## Introduction

Swallowing is the process of sending food through the mouth and pharynx to the esophagus. Swallowing disorders (dysphagia) are experienced by about 4% of adults each year, and are more common in older adults, affecting approximately 37.6% of adults older than 65 years living in the community1,2. This difficulty in swallowing is the most important risk factor for pneumonia in elderly residents in long-term care facilities3. The primary cause of swallowing dysfunction in older adults is an age-related disease, leading to oropharyngeal or esophageal dysfunction4. However, even in healthy elderly people without any specific disease, swallowing may be impaired by sensorimotor changes caused by aging5. The loss of muscle strength and the loss of taste and smell due to aging have been reported to worsen swallowing performance6,7.

Recent advances in functional magnetic resonance imaging (MRI) techniques have provided insight into the brain structures involved in swallowing and how neural activation changes due to the effects of aging. For example, fMRI studies have shown that cortical activity related to swallowing is not only limited to the motor domain but is a complex process that encompasses sensory and cognitive aspects as well8,9. In addition, it has been reported neural processing related to swallowing changes due to aging5,10. Amplitude of low-frequency fluctuations (ALFF) analysis allows for the evaluation of regional neural activity based on measurement of the blood oxygen level-dependent (BOLD) signal in the low-frequency range11. However, it remains unclear whether neural activation during swallowing increases or decreases with increasing age. In a previous study, BOLD activity related to swallowing was reported to increase due to aging, and this was explained as a compensatory mechanism10. Conversely, some studies reported a decrease in somatosensory activation due to aging12. Humbert et al. reported that BOLD activation on the right side of the pre- and postcentral gyri was higher in the older group than in the younger group, while activation on the left side was lower13. These contradictory results reveal that further research is needed on the effects of the aging process on neural activation during swallowing.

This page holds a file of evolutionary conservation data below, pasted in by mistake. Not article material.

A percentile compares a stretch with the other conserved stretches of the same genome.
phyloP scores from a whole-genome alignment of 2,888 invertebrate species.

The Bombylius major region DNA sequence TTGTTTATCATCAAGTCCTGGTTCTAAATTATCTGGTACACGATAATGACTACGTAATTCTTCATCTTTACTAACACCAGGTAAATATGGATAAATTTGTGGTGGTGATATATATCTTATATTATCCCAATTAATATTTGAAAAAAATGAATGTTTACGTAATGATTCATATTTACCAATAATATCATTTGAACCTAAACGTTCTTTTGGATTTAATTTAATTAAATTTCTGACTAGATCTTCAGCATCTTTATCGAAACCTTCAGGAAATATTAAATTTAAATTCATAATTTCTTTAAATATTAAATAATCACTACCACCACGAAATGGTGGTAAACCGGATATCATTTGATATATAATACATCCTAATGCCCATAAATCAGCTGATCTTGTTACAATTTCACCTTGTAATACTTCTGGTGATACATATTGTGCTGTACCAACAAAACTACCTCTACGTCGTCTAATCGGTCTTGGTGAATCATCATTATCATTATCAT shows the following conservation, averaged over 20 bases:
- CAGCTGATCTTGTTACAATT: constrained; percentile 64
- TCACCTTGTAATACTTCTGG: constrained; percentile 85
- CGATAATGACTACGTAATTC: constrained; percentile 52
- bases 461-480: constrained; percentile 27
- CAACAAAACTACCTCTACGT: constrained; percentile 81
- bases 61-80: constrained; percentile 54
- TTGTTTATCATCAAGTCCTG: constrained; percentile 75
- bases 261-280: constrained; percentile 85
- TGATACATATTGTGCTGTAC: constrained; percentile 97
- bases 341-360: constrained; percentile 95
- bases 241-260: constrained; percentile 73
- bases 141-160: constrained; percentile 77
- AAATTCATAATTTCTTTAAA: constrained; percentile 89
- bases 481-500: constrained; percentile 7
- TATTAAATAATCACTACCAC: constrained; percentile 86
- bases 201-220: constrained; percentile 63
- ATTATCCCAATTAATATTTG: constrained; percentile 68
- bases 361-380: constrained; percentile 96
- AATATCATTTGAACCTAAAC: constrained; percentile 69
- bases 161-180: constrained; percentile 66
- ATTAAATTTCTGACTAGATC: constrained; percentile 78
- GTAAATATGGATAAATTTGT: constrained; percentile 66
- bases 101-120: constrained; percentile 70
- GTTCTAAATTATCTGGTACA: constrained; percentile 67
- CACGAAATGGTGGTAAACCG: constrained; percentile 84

The default mode network (DMN) is an area of the brain that is activated in the resting-state and shows deactivation when attempting to perform a specific task14. The topography of the DMN can be obtained from resting-state fMRI15 or task-based fMRI16. These two methods reflect overlapping neurophysiological processes, but it has recently been reported that negative BOLD responses obtained from task-based fMRI are more correlated with task performance than resting-state fMRI17. Many researchers have reported that task-induced deactivation (TID) of the DMN decreases during the aging process18,19. However, it is not known how aging affects BOLD signal changes in the DMN when performing swallowing tasks. The present study applied a pluralistic approach using a general linear model (GLM) and an independent component analysis (ICA) model to identify changes in brain neural networks with healthy aging. This approach is known to help increase the reliability of the results and reveal results that are not identified in other methods20. The GLM applies a model-based approach using a canonical hemodynamic response function, while ICA is suited for functionally classifying brain regions by applying a data-driven approach21,22. We hypothesized that changes in neural activation and functional connectivity during swallowing will be affected by aging. The purpose of this study was to identify activated neural regions involved in swallowing and to evaluate changes in neural activation and neural networks with aging.

## Results

Forty-six healthy individuals were recruited in this study (45.7 ± 18.37 years, range 19–73 years; 19 male and 27 female). The age distribution was as follows: 1 participant aged 19 years, 11 in their 20 s, 13 in their 30 s, 5 in their 40 s, 0 in their 50 s, 8 in their 60 s, and 8 in their 70 s (Supplementary Fig. 1 online). None of the participants met the exclusion criteria; therefore, all 46 participants performed the fMRI experiment. In fMRI acquisition, the head motions of all participants were within 1 voxel size (isotropic 3 mm) in translation and 2° in rotation.

### GLM analyses

During swallowing tasks, significant BOLD activation was observed in both the inferior pericentral gyri, supramarginal gyri, anterior insular cortices, pre-supplementary motor area (pre-SMA), and visual cortices in the GLM analysis (Fig. 1A). The BOLD activation in the swallowing task contrasted with that in the non-swallowing task revealed dominant activity in the areas of both the lateral precentral gyri, postcentral gyri, supramarginal gyri, pre-SMA, and right thalamus, and showed a more spatially localized pattern than that in the swallowing task without contrast (Fig. 2).

The correlation between age and BOLD signal in the swallowing task was not significant (false discovery rate [FDR] p > 0.05). However, BOLD activation in the swallowing task contrasted with that in the non-swallowing task negatively correlated (r = 0.56, p < 0.001) with age in the lateral precentral gyrus, postcentral gyrus, and insular cortex (Fig. 3A).